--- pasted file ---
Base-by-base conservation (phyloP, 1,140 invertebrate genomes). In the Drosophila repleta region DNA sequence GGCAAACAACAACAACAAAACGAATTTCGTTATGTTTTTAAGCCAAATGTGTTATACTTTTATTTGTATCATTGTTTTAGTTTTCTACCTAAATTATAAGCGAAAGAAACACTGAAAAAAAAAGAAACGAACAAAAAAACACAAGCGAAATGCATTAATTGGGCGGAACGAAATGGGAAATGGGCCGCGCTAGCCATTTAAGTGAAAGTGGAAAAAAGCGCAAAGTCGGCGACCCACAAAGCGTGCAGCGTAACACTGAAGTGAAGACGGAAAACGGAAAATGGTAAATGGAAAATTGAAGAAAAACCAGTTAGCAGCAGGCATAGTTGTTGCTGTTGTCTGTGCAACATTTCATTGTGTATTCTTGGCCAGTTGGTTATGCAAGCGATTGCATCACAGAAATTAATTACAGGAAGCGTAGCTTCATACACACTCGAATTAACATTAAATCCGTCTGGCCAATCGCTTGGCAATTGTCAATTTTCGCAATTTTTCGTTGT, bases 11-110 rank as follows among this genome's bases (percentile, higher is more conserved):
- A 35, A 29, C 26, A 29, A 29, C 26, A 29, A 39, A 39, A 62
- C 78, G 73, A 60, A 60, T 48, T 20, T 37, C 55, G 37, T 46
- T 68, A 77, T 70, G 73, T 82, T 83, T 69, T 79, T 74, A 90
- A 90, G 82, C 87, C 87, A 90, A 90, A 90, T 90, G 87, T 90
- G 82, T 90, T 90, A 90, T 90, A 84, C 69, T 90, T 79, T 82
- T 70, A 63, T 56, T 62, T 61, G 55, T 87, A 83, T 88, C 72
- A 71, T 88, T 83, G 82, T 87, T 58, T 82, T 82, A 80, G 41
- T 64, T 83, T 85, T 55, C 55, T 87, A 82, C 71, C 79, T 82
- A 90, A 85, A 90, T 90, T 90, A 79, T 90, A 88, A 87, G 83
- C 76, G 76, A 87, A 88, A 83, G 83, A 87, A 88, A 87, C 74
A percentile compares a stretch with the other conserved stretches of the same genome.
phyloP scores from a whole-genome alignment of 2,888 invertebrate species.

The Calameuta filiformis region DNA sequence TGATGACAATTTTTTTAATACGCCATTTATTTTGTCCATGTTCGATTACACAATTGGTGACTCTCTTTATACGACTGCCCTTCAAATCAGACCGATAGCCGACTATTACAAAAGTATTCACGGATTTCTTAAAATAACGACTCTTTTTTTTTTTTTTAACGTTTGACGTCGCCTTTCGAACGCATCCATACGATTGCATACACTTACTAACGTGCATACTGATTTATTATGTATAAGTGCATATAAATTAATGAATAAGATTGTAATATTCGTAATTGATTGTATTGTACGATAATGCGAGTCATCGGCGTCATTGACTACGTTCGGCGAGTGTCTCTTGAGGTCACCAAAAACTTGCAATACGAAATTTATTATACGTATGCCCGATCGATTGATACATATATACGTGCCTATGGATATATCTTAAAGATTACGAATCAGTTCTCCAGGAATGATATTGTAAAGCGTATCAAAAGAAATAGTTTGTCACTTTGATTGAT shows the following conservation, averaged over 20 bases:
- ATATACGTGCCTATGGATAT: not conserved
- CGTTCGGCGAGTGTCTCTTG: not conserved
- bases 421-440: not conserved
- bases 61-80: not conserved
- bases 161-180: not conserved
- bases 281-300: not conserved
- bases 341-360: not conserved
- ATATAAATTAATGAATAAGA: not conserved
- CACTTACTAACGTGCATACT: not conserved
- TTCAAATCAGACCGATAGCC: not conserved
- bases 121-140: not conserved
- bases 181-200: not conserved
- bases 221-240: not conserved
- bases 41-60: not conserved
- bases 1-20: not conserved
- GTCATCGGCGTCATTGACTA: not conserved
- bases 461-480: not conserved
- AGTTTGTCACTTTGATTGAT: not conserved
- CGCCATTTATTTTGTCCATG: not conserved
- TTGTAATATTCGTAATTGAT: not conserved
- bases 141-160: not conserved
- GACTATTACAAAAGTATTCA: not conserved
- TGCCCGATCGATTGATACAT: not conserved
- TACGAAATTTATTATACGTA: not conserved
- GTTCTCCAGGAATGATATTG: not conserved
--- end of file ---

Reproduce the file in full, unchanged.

Base-by-base conservation (phyloP, 1,140 invertebrate genomes). In the Drosophila repleta region DNA sequence GGCAAACAACAACAACAAAACGAATTTCGTTATGTTTTTAAGCCAAATGTGTTATACTTTTATTTGTATCATTGTTTTAGTTTTCTACCTAAATTATAAGCGAAAGAAACACTGAAAAAAAAAGAAACGAACAAAAAAACACAAGCGAAATGCATTAATTGGGCGGAACGAAATGGGAAATGGGCCGCGCTAGCCATTTAAGTGAAAGTGGAAAAAAGCGCAAAGTCGGCGACCCACAAAGCGTGCAGCGTAACACTGAAGTGAAGACGGAAAACGGAAAATGGTAAATGGAAAATTGAAGAAAAACCAGTTAGCAGCAGGCATAGTTGTTGCTGTTGTCTGTGCAACATTTCATTGTGTATTCTTGGCCAGTTGGTTATGCAAGCGATTGCATCACAGAAATTAATTACAGGAAGCGTAGCTTCATACACACTCGAATTAACATTAAATCCGTCTGGCCAATCGCTTGGCAATTGTCAATTTTCGCAATTTTTCGTTGT, bases 11-110 rank as follows among this genome's bases (percentile, higher is more conserved):
- A 35, A 29, C 26, A 29, A 29, C 26, A 29, A 39, A 39, A 62
- C 78, G 73, A 60, A 60, T 48, T 20, T 37, C 55, G 37, T 46
- T 68, A 77, T 70, G 73, T 82, T 83, T 69, T 79, T 74, A 90
- A 90, G 82, C 87, C 87, A 90, A 90, A 90, T 90, G 87, T 90
- G 82, T 90, T 90, A 90, T 90, A 84, C 69, T 90, T 79, T 82
- T 70, A 63, T 56, T 62, T 61, G 55, T 87, A 83, T 88, C 72
- A 71, T 88, T 83, G 82, T 87, T 58, T 82, T 82, A 80, G 41
- T 64, T 83, T 85, T 55, C 55, T 87, A 82, C 71, C 79, T 82
- A 90, A 85, A 90, T 90, T 90, A 79, T 90, A 88, A 87, G 83
- C 76, G 76, A 87, A 88, A 83, G 83, A 87, A 88, A 87, C 74
A percentile compares a stretch with the other conserved stretches of the same genome.
phyloP scores from a whole-genome alignment of 2,888 invertebrate species.

The Calameuta filiformis region DNA sequence TGATGACAATTTTTTTAATACGCCATTTATTTTGTCCATGTTCGATTACACAATTGGTGACTCTCTTTATACGACTGCCCTTCAAATCAGACCGATAGCCGACTATTACAAAAGTATTCACGGATTTCTTAAAATAACGACTCTTTTTTTTTTTTTTAACGTTTGACGTCGCCTTTCGAACGCATCCATACGATTGCATACACTTACTAACGTGCATACTGATTTATTATGTATAAGTGCATATAAATTAATGAATAAGATTGTAATATTCGTAATTGATTGTATTGTACGATAATGCGAGTCATCGGCGTCATTGACTACGTTCGGCGAGTGTCTCTTGAGGTCACCAAAAACTTGCAATACGAAATTTATTATACGTATGCCCGATCGATTGATACATATATACGTGCCTATGGATATATCTTAAAGATTACGAATCAGTTCTCCAGGAATGATATTGTAAAGCGTATCAAAAGAAATAGTTTGTCACTTTGATTGAT shows the following conservation, averaged over 20 bases:
- ATATACGTGCCTATGGATAT: not conserved
- CGTTCGGCGAGTGTCTCTTG: not conserved
- bases 421-440: not conserved
- bases 61-80: not conserved
- bases 161-180: not conserved
- bases 281-300: not conserved
- bases 341-360: not conserved
- ATATAAATTAATGAATAAGA: not conserved
- CACTTACTAACGTGCATACT: not conserved
- TTCAAATCAGACCGATAGCC: not conserved
- bases 121-140: not conserved
- bases 181-200: not conserved
- bases 221-240: not conserved
- bases 41-60: not conserved
- bases 1-20: not conserved
- GTCATCGGCGTCATTGACTA: not conserved
- bases 461-480: not conserved
- AGTTTGTCACTTTGATTGAT: not conserved
- CGCCATTTATTTTGTCCATG: not conserved
- TTGTAATATTCGTAATTGAT: not conserved
- bases 141-160: not conserved
- GACTATTACAAAAGTATTCA: not conserved
- TGCCCGATCGATTGATACAT: not conserved
- TACGAAATTTATTATACGTA: not conserved
- GTTCTCCAGGAATGATATTG: not conserved